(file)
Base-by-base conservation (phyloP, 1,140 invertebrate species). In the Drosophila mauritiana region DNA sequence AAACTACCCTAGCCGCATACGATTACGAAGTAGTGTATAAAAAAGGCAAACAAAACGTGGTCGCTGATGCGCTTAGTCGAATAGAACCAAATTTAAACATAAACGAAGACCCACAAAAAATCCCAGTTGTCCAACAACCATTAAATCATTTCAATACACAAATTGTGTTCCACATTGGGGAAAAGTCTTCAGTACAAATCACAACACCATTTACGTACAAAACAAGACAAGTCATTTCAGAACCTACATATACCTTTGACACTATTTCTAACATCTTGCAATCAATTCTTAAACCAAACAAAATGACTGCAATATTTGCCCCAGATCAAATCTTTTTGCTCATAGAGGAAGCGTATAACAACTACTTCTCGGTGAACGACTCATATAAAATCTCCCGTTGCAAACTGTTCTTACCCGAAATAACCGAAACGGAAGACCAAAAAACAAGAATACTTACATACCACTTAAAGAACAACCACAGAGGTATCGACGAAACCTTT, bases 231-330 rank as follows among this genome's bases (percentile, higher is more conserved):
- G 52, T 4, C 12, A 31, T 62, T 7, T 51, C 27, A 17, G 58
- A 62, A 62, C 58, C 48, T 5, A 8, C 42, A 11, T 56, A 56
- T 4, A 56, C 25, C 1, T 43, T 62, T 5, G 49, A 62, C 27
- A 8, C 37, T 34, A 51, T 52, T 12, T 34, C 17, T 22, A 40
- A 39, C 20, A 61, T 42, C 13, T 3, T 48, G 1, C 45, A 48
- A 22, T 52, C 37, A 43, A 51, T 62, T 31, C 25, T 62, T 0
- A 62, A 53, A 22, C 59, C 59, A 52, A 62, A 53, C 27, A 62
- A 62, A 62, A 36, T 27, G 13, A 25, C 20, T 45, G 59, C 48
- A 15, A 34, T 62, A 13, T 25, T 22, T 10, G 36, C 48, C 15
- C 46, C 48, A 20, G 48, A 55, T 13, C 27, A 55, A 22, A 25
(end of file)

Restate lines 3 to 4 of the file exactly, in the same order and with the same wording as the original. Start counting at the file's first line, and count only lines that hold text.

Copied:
- A 62, A 62, C 58, C 48, T 5, A 8, C 42, A 11, T 56, A 56
- T 4, A 56, C 25, C 1, T 43, T 62, T 5, G 49, A 62, C 27